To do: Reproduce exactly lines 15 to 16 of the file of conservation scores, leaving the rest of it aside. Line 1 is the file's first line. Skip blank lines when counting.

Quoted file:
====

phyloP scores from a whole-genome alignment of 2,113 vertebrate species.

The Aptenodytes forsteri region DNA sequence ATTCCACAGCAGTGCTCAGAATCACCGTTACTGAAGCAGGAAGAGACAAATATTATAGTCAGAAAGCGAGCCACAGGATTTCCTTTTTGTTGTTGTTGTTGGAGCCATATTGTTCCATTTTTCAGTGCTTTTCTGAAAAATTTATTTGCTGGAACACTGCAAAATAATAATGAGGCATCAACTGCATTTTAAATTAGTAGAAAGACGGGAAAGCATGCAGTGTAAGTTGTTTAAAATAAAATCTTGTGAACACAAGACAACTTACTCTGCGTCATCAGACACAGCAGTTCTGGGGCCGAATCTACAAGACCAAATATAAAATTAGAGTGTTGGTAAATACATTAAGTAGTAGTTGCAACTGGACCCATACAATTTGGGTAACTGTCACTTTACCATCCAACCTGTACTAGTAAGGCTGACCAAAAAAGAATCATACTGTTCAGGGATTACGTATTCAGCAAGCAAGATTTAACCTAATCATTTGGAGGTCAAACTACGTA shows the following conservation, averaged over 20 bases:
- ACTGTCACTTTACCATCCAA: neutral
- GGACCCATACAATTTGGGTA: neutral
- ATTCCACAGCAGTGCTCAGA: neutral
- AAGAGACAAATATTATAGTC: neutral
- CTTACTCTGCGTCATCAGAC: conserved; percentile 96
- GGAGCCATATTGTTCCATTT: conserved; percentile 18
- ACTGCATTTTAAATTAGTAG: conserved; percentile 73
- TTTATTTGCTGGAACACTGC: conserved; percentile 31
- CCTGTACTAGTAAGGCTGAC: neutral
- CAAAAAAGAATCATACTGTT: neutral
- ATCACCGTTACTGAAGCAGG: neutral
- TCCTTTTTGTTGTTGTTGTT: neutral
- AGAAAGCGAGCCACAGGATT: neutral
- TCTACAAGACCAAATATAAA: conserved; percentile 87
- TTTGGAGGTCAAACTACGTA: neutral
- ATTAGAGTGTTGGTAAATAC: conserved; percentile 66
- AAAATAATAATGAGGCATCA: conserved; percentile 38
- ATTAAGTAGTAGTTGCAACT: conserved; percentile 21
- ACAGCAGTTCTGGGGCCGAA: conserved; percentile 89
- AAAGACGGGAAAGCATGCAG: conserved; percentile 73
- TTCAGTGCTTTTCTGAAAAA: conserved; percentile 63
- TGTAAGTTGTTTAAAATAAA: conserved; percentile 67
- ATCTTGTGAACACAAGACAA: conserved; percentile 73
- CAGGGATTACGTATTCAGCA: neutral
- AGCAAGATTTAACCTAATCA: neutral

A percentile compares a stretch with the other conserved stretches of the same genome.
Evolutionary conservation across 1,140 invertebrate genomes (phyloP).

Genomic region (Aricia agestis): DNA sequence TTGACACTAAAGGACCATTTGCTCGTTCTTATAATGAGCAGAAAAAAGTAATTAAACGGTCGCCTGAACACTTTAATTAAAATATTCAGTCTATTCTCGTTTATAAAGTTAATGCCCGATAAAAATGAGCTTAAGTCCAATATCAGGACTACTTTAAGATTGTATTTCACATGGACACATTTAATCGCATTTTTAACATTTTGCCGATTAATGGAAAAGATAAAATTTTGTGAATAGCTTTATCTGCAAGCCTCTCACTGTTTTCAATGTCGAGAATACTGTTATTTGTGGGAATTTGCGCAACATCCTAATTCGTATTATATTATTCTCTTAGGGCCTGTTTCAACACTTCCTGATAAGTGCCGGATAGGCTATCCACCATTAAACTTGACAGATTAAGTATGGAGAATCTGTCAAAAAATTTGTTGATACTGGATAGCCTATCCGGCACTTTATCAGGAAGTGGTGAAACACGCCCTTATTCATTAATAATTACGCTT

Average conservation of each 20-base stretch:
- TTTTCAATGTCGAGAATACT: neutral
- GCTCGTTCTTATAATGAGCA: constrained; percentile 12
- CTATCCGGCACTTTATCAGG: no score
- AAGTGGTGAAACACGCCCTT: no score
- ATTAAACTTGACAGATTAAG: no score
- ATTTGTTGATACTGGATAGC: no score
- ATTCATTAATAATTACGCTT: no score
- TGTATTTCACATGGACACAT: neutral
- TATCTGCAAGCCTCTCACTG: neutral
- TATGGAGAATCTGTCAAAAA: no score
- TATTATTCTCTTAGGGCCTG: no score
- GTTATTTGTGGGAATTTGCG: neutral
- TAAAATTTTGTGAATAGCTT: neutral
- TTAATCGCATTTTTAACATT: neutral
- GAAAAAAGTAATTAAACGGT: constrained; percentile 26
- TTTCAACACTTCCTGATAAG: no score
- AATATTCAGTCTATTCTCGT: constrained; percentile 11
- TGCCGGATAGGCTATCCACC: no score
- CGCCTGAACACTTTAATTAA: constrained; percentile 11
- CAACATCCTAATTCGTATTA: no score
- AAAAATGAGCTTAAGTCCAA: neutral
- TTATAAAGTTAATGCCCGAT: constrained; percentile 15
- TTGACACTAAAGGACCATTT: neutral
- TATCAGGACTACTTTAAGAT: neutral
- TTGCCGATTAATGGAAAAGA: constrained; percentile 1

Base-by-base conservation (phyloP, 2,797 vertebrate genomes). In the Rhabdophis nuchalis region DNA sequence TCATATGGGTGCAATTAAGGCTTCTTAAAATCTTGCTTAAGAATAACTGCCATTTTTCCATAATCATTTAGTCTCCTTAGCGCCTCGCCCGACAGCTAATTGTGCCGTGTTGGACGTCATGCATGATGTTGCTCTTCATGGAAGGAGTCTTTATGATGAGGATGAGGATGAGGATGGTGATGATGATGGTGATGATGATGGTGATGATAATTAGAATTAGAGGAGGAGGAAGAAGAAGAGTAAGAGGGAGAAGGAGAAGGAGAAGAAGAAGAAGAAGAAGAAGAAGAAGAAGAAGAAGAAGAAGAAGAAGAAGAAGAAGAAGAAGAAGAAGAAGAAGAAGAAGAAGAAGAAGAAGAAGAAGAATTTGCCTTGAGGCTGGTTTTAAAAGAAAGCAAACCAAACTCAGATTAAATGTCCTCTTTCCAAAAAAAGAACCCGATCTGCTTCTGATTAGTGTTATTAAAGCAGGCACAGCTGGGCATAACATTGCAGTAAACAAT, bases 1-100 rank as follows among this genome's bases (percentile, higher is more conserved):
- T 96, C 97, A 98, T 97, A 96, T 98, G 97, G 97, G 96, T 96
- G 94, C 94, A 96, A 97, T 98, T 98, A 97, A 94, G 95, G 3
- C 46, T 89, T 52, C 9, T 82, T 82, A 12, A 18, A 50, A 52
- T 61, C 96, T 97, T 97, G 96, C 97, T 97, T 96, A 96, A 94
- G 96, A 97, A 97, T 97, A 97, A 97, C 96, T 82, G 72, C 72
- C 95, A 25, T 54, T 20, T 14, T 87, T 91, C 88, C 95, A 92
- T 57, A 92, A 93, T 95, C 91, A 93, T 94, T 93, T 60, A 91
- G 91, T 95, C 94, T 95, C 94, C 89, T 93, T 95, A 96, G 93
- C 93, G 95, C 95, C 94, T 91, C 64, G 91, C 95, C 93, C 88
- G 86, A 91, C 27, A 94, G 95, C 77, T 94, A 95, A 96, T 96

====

- AGAAAGCGAGCCACAGGATT: neutral
- TCTACAAGACCAAATATAAA: conserved; percentile 87